Joe Fairless: How can the Best Ever listeners learn more about what you’ve got going on?
Daniel Ameduri: I would love for you guys to just go to FutureMoneyTrends.com/save. You’ll get to read a part of the book for free. It also subscribes you to my weekly wealth digest. I share stories of what my wife and I have done, and what we’re actively doing right now.
Joe Fairless: Well, thank you so much for sharing your approach to making sure we’re ready for retirement, having cashflow, and having income-producing assets. Then how you go about doing that, what has worked and what hasn’t worked.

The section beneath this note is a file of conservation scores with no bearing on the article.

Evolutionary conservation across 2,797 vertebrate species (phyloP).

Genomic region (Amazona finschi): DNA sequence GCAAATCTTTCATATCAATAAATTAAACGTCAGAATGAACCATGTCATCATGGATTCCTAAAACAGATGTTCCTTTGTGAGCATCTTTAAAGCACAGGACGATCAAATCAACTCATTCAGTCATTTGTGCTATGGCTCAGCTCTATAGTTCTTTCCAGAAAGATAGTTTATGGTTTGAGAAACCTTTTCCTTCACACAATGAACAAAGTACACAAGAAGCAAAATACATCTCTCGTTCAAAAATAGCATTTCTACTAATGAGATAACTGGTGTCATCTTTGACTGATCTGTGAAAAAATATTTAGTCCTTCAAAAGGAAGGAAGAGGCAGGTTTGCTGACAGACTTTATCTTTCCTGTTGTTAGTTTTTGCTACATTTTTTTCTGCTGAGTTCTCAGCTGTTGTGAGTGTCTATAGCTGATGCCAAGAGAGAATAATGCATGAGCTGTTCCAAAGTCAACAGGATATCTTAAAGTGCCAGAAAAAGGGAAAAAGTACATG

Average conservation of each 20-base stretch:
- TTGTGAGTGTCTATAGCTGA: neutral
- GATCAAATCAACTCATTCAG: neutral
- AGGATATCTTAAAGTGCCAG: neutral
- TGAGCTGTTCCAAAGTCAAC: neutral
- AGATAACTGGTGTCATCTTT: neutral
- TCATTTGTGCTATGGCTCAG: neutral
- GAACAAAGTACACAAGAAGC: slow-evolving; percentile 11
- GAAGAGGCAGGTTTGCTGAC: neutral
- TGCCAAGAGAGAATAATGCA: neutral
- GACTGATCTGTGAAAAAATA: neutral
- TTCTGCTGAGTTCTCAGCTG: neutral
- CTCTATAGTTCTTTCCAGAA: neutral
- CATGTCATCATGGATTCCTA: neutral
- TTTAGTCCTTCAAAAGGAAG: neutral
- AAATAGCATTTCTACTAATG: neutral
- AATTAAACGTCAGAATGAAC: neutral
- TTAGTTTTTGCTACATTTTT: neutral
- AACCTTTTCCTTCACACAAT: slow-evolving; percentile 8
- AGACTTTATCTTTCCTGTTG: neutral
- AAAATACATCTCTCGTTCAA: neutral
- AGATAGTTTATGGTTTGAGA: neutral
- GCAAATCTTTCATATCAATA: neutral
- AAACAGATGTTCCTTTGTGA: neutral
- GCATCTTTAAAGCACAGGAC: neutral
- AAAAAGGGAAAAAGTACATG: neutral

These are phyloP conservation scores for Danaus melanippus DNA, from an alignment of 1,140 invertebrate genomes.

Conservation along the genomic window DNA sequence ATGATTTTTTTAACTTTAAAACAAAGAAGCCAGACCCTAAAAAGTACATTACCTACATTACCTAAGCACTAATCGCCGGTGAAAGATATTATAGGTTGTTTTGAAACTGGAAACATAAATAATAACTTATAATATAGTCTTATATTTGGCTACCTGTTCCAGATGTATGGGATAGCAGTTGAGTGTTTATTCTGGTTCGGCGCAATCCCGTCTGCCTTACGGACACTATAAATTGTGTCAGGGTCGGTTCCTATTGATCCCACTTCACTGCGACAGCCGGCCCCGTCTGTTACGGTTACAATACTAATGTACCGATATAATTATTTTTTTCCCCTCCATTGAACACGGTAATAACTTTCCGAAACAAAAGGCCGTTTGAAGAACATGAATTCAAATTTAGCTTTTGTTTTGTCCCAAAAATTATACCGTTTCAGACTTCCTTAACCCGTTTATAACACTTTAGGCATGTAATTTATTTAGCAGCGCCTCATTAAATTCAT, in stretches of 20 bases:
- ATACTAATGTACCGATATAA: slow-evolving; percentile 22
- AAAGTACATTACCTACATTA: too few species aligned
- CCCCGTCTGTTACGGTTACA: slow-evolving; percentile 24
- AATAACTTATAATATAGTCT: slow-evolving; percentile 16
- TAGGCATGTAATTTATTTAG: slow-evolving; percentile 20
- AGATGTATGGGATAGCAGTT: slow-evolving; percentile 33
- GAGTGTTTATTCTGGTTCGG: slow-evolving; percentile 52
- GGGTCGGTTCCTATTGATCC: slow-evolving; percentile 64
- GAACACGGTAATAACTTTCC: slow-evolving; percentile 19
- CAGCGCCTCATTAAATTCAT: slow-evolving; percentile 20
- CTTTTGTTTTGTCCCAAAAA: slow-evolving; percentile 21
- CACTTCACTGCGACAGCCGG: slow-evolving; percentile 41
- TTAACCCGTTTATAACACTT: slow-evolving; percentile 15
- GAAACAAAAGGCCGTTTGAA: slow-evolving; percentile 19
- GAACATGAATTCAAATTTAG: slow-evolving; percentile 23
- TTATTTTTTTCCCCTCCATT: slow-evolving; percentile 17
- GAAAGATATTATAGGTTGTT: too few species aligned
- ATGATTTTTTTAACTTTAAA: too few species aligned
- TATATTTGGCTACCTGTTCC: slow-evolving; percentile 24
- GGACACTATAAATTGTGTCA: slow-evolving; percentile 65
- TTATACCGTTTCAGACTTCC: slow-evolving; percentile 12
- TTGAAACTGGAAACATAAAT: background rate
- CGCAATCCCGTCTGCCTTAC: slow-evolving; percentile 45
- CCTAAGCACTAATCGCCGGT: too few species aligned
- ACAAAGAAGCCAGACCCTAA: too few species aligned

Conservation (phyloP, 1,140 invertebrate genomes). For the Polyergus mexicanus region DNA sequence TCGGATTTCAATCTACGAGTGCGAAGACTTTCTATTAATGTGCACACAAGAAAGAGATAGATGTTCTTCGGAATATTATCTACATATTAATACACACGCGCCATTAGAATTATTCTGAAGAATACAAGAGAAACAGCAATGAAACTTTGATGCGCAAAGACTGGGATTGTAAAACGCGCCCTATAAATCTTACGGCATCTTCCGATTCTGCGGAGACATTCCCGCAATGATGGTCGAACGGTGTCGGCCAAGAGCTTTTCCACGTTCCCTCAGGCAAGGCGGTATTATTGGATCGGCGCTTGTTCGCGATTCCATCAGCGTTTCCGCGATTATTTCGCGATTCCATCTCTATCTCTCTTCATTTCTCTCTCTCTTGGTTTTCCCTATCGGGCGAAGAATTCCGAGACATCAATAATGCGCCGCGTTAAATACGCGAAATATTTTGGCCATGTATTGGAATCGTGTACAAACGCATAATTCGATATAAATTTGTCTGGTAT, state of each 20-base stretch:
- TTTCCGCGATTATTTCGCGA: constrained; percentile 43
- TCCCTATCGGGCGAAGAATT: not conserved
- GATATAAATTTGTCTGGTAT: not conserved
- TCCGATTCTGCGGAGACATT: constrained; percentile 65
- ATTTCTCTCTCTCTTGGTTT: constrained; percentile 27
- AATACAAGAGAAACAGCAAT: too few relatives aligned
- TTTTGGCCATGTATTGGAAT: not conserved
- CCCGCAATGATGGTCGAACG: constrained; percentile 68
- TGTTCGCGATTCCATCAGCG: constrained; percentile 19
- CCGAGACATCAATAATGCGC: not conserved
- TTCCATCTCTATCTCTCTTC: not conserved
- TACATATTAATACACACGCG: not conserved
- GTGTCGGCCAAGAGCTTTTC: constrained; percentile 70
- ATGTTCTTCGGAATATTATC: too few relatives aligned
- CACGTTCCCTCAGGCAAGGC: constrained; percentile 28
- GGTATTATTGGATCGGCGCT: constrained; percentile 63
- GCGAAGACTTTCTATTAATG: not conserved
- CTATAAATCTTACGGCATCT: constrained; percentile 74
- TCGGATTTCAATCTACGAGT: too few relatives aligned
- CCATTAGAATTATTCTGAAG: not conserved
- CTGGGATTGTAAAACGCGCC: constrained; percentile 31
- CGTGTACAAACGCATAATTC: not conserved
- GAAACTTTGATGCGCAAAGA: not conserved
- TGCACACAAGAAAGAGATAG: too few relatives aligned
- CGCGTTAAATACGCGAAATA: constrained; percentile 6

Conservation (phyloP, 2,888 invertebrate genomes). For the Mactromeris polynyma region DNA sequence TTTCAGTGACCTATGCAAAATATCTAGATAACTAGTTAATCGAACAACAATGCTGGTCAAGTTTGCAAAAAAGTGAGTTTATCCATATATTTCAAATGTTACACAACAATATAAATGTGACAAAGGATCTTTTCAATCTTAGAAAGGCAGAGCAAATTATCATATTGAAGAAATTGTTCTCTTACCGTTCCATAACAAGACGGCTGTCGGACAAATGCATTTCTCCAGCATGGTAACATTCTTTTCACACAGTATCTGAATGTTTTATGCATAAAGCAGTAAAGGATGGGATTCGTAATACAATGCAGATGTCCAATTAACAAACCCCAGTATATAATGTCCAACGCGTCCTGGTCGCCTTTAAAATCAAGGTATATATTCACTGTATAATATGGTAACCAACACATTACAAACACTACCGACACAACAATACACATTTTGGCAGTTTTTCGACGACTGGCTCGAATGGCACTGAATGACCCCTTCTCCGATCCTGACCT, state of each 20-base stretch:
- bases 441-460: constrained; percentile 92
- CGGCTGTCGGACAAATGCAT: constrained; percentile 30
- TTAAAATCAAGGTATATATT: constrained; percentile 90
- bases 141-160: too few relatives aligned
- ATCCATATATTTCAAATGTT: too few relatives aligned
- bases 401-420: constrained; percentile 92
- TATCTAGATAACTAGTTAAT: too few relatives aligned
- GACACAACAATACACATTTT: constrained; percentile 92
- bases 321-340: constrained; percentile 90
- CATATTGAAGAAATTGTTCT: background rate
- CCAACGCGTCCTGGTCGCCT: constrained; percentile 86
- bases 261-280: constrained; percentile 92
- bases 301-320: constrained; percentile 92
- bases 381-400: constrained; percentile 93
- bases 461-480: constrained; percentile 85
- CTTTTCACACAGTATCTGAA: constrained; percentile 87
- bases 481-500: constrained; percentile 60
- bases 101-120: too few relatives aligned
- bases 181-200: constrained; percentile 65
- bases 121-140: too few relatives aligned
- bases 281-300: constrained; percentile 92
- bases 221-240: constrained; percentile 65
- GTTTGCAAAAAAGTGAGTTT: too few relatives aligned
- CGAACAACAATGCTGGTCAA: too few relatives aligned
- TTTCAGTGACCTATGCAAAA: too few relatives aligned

Daniel, I really appreciate the conversation. I’m interested to hear how the New York Times reporter reacts to your email… I’m thinking you’re just not gonna get a reply, because they’re probably looking for one perspective only. But if they are good reporters, then they’ll actually get really curious about what you’re saying.
Daniel Ameduri: My publisher was the one who had the email, so I’m sure he’ll get back to them, just because he’s probably regularly in contact with the publisher… But when I emailed them, I said “He’s either going to hate this, or he might actually become curious and wanna dig further.”
Joe Fairless: Yup. Well, I agree, and… Hey, I really appreciate it. I hope you have a best ever weekend, and we’ll talk to you again soon.
Daniel Ameduri: Thank you very much, Joe.